To appreciate the spirit behind this festival and pass on its significance to others, one needs only to consider the traditional lamps that are popular even today in the small towns and villages of India. These deepas represent the four essential elements that are required in the seeker: detachment (the clay container), devotion to the Lord (the oil), prayer and meditation (the cotton wick), and spiritual wisdom (the matchstick to light the lamp). It is noteworthy that on Deepavali the first lamp is lit with a matchstick, after which that lamp is used to light the whole array of lamps inside and outside the house. The first lamp symbolizes divine effulgence, while the other lighted lamps represent the light in individual hearts. Together, they reiterate the eternal truth pronounced in the Vedas: "The One willed to become the Many."

As the flames of all these lamps burn brightly and reach upward through the entire night, they show the possibility that, with the removal of darkness, grossness and ignorance, the tiny flickering light in our hearts can also shine brightly, illumining the whole universe. May we all progress speedily to the highest levels of spirituality from darkness to light, and beyond.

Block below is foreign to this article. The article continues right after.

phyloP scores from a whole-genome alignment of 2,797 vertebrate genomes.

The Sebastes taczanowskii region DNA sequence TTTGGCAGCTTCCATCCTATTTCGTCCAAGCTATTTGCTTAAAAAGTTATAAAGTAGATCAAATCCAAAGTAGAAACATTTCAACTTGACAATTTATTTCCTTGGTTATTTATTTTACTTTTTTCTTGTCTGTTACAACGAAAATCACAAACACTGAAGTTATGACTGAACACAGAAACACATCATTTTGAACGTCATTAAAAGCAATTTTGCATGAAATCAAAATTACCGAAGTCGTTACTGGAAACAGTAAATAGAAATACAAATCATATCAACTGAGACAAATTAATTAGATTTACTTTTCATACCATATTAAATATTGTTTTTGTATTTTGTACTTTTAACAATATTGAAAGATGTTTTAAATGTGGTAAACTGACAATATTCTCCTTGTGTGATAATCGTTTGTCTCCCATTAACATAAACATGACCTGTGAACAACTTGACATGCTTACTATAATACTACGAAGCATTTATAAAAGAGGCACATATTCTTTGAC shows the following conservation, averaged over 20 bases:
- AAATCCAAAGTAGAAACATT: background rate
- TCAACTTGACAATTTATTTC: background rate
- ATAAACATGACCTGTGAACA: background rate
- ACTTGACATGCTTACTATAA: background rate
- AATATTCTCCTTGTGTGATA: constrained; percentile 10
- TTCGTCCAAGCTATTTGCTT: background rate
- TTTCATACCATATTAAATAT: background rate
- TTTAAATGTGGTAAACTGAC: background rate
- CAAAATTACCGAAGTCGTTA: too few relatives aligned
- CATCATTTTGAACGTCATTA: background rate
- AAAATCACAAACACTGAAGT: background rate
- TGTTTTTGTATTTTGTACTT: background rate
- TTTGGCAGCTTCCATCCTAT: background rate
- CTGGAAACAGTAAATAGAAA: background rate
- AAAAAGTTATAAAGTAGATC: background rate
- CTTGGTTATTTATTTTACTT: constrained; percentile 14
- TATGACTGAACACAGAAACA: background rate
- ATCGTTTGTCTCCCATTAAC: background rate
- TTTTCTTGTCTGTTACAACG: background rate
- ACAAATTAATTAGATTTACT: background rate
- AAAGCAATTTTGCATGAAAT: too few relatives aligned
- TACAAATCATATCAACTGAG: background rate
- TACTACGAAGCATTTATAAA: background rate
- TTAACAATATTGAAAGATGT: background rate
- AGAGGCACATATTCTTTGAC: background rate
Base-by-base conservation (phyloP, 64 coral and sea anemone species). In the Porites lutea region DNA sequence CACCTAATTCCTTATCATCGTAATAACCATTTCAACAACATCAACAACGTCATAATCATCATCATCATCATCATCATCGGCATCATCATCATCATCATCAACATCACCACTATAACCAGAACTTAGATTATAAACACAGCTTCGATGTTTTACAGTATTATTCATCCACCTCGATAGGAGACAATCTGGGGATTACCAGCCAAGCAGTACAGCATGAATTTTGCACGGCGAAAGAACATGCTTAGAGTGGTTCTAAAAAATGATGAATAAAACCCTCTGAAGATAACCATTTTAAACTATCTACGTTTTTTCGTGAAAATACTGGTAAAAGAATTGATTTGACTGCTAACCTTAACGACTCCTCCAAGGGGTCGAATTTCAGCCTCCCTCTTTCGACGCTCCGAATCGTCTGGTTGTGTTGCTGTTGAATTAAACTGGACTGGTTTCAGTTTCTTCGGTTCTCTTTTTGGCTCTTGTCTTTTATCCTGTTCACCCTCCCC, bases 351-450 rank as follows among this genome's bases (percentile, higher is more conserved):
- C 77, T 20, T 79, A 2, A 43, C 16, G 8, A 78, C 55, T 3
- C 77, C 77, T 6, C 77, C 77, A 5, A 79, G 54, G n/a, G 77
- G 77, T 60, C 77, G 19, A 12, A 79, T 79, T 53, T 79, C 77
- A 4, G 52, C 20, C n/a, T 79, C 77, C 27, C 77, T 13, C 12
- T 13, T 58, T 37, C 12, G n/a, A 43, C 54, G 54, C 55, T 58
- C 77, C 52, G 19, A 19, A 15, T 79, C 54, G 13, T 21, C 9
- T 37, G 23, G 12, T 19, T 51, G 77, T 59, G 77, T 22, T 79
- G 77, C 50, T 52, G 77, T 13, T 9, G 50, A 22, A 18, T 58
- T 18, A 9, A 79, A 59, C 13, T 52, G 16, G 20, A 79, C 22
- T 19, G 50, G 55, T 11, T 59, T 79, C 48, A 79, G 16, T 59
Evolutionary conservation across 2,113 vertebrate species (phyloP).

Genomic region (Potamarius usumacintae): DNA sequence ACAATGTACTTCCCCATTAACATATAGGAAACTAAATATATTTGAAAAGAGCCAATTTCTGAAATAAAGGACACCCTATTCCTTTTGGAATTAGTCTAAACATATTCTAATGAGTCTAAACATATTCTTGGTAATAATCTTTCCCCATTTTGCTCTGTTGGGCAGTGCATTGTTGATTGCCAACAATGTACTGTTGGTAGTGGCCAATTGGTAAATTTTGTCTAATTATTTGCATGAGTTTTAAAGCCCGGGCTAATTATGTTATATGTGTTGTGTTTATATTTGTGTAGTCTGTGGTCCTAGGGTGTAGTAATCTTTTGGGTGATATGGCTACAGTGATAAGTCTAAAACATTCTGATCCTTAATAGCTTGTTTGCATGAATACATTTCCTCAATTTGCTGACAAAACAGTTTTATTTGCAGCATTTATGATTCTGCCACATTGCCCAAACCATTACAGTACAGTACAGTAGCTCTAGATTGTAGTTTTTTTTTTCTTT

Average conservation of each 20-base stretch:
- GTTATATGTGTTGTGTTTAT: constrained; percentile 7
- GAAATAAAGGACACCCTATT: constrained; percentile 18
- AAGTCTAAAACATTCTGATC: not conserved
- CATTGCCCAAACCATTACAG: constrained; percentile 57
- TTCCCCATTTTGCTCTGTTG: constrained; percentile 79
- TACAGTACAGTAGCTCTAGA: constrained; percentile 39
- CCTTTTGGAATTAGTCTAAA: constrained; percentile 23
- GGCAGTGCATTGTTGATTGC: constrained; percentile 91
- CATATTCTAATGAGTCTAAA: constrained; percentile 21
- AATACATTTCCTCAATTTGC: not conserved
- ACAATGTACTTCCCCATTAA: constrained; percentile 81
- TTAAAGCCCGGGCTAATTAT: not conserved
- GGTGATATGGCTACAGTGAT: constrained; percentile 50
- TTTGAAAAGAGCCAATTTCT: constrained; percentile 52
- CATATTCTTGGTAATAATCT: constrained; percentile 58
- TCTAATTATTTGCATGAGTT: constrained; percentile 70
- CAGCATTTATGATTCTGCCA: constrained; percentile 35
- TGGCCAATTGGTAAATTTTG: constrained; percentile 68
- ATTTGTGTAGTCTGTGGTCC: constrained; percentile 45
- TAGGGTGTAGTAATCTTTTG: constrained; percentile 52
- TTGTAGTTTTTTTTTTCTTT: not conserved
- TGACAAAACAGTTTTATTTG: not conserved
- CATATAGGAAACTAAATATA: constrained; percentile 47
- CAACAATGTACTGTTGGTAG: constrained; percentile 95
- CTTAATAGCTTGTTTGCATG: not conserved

Rama Devagupta, Ph.D. in bioorganic chemistry from Texas A&M University, is a full-time mother and freelance writer on parenting issues and spirituality. She teaches the Sahaj Marg system of Raja Yoga as a preceptor of Shri Ram Chandra Mission (, and lives in Houston, Texas, with her family.

Rama Devagupta, 2402 Weatherford Drive, Pearland, Texas 77584 USA.

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Courtesy Hinduism Today

To Read another interview given by this author please ClickHere


Anonymous said...

Good Article.
Blogs are supposed to be personal contents. May be a few lines from original and your thoughts on that would have added much value to your blogs.

keep it up.

Saravanan said...

Thank you. The reason why it is otherway round is because the author explained the concept better than What I wanted to express